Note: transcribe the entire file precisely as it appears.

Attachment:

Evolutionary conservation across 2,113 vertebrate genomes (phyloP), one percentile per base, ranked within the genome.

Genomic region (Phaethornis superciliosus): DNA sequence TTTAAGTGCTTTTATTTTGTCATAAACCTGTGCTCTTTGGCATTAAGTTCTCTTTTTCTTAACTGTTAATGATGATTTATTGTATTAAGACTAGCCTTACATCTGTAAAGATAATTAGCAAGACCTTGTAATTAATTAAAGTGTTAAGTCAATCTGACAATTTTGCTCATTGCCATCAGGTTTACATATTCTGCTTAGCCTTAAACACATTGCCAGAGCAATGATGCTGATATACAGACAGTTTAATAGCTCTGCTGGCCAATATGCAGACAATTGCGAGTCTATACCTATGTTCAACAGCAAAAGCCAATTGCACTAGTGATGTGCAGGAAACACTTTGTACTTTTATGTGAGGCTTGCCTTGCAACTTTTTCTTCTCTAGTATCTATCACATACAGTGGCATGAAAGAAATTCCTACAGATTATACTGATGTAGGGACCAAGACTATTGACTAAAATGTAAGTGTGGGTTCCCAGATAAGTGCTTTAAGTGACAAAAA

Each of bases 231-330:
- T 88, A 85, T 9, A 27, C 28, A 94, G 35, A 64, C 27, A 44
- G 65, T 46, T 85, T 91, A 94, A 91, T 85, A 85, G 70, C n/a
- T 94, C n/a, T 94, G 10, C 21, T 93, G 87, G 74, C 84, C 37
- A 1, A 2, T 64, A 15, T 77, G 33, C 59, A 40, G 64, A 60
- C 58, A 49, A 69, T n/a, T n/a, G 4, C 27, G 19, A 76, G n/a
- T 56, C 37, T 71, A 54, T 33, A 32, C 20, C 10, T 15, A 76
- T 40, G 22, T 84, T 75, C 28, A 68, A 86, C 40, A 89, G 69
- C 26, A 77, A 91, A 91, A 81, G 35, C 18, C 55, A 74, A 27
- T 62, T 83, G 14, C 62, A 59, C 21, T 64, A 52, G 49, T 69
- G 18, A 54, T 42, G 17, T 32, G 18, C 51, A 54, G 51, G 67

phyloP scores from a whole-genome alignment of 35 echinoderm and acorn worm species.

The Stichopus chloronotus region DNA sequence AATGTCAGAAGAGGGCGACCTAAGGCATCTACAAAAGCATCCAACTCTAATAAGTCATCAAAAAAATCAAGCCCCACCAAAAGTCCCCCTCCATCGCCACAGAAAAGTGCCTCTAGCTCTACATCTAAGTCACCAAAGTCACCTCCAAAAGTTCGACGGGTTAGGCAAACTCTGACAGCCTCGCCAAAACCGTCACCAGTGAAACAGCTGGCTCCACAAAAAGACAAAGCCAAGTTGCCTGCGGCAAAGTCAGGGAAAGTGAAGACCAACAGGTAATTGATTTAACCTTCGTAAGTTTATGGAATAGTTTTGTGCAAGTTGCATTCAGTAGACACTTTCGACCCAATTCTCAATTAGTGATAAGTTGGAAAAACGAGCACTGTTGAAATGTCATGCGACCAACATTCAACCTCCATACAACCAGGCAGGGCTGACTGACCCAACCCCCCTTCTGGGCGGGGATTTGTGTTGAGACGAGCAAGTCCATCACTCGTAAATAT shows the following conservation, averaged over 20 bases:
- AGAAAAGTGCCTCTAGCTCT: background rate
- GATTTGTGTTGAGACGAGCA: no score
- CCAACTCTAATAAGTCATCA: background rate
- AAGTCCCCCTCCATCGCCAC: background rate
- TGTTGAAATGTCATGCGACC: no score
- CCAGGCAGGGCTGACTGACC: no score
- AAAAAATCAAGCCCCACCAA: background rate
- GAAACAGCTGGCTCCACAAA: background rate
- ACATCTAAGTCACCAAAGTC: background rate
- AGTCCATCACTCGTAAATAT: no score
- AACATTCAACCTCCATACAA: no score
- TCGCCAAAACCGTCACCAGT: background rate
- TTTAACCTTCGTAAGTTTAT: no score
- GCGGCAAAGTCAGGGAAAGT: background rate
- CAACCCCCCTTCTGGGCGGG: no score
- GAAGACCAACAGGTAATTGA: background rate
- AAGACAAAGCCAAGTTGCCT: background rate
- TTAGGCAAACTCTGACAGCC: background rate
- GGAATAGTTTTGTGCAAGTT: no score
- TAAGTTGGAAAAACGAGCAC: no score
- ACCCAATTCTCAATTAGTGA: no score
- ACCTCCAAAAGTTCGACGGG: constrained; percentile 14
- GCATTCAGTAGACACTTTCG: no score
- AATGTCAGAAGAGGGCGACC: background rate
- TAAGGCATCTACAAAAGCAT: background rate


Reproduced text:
Evolutionary conservation across 2,113 vertebrate genomes (phyloP), one percentile per base, ranked within the genome.

Genomic region (Phaethornis superciliosus): DNA sequence TTTAAGTGCTTTTATTTTGTCATAAACCTGTGCTCTTTGGCATTAAGTTCTCTTTTTCTTAACTGTTAATGATGATTTATTGTATTAAGACTAGCCTTACATCTGTAAAGATAATTAGCAAGACCTTGTAATTAATTAAAGTGTTAAGTCAATCTGACAATTTTGCTCATTGCCATCAGGTTTACATATTCTGCTTAGCCTTAAACACATTGCCAGAGCAATGATGCTGATATACAGACAGTTTAATAGCTCTGCTGGCCAATATGCAGACAATTGCGAGTCTATACCTATGTTCAACAGCAAAAGCCAATTGCACTAGTGATGTGCAGGAAACACTTTGTACTTTTATGTGAGGCTTGCCTTGCAACTTTTTCTTCTCTAGTATCTATCACATACAGTGGCATGAAAGAAATTCCTACAGATTATACTGATGTAGGGACCAAGACTATTGACTAAAATGTAAGTGTGGGTTCCCAGATAAGTGCTTTAAGTGACAAAAA

Each of bases 231-330:
- T 88, A 85, T 9, A 27, C 28, A 94, G 35, A 64, C 27, A 44
- G 65, T 46, T 85, T 91, A 94, A 91, T 85, A 85, G 70, C n/a
- T 94, C n/a, T 94, G 10, C 21, T 93, G 87, G 74, C 84, C 37
- A 1, A 2, T 64, A 15, T 77, G 33, C 59, A 40, G 64, A 60
- C 58, A 49, A 69, T n/a, T n/a, G 4, C 27, G 19, A 76, G n/a
- T 56, C 37, T 71, A 54, T 33, A 32, C 20, C 10, T 15, A 76
- T 40, G 22, T 84, T 75, C 28, A 68, A 86, C 40, A 89, G 69
- C 26, A 77, A 91, A 91, A 81, G 35, C 18, C 55, A 74, A 27
- T 62, T 83, G 14, C 62, A 59, C 21, T 64, A 52, G 49, T 69
- G 18, A 54, T 42, G 17, T 32, G 18, C 51, A 54, G 51, G 67

phyloP scores from a whole-genome alignment of 35 echinoderm and acorn worm species.

The Stichopus chloronotus region DNA sequence AATGTCAGAAGAGGGCGACCTAAGGCATCTACAAAAGCATCCAACTCTAATAAGTCATCAAAAAAATCAAGCCCCACCAAAAGTCCCCCTCCATCGCCACAGAAAAGTGCCTCTAGCTCTACATCTAAGTCACCAAAGTCACCTCCAAAAGTTCGACGGGTTAGGCAAACTCTGACAGCCTCGCCAAAACCGTCACCAGTGAAACAGCTGGCTCCACAAAAAGACAAAGCCAAGTTGCCTGCGGCAAAGTCAGGGAAAGTGAAGACCAACAGGTAATTGATTTAACCTTCGTAAGTTTATGGAATAGTTTTGTGCAAGTTGCATTCAGTAGACACTTTCGACCCAATTCTCAATTAGTGATAAGTTGGAAAAACGAGCACTGTTGAAATGTCATGCGACCAACATTCAACCTCCATACAACCAGGCAGGGCTGACTGACCCAACCCCCCTTCTGGGCGGGGATTTGTGTTGAGACGAGCAAGTCCATCACTCGTAAATAT shows the following conservation, averaged over 20 bases:
- AGAAAAGTGCCTCTAGCTCT: background rate
- GATTTGTGTTGAGACGAGCA: no score
- CCAACTCTAATAAGTCATCA: background rate
- AAGTCCCCCTCCATCGCCAC: background rate
- TGTTGAAATGTCATGCGACC: no score
- CCAGGCAGGGCTGACTGACC: no score
- AAAAAATCAAGCCCCACCAA: background rate
- GAAACAGCTGGCTCCACAAA: background rate
- ACATCTAAGTCACCAAAGTC: background rate
- AGTCCATCACTCGTAAATAT: no score
- AACATTCAACCTCCATACAA: no score
- TCGCCAAAACCGTCACCAGT: background rate
- TTTAACCTTCGTAAGTTTAT: no score
- GCGGCAAAGTCAGGGAAAGT: background rate
- CAACCCCCCTTCTGGGCGGG: no score
- GAAGACCAACAGGTAATTGA: background rate
- AAGACAAAGCCAAGTTGCCT: background rate
- TTAGGCAAACTCTGACAGCC: background rate
- GGAATAGTTTTGTGCAAGTT: no score
- TAAGTTGGAAAAACGAGCAC: no score
- ACCCAATTCTCAATTAGTGA: no score
- ACCTCCAAAAGTTCGACGGG: constrained; percentile 14
- GCATTCAGTAGACACTTTCG: no score
- AATGTCAGAAGAGGGCGACC: background rate
- TAAGGCATCTACAAAAGCAT: background rate